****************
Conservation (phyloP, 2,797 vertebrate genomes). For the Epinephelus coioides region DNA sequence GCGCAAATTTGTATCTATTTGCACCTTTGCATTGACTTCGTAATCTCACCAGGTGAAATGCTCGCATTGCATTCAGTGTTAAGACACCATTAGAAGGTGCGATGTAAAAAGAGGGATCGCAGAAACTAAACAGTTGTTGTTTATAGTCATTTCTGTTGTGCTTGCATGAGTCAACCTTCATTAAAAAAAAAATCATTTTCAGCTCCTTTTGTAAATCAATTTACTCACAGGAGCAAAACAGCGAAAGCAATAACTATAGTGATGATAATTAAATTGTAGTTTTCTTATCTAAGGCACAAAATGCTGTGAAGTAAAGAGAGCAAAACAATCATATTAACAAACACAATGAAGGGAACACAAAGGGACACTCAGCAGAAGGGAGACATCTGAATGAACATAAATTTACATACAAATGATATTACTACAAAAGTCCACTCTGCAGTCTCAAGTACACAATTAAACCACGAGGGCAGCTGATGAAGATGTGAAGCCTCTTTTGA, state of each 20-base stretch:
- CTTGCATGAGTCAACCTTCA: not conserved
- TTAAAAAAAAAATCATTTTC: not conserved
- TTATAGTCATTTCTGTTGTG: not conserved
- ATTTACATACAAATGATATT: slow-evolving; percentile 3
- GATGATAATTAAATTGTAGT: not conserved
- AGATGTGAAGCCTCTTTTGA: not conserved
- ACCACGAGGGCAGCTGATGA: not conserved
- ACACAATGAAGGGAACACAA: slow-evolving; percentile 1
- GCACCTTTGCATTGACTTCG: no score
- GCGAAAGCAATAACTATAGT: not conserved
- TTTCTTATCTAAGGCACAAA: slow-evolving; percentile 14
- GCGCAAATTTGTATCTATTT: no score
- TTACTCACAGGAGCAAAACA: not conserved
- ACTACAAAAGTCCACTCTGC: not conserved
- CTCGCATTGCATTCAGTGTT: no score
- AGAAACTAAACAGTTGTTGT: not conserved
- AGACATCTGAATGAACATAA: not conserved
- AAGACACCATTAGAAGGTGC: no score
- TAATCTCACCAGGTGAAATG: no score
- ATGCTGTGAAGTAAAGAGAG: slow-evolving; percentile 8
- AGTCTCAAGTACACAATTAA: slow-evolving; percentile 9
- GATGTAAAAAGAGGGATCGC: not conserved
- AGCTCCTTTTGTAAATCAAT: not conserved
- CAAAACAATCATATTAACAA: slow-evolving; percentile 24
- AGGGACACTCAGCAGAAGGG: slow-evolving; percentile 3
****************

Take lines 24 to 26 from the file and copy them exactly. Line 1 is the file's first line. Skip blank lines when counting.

- AGCTCCTTTTGTAAATCAAT: not conserved
- CAAAACAATCATATTAACAA: slow-evolving; percentile 24
- AGGGACACTCAGCAGAAGGG: slow-evolving; percentile 3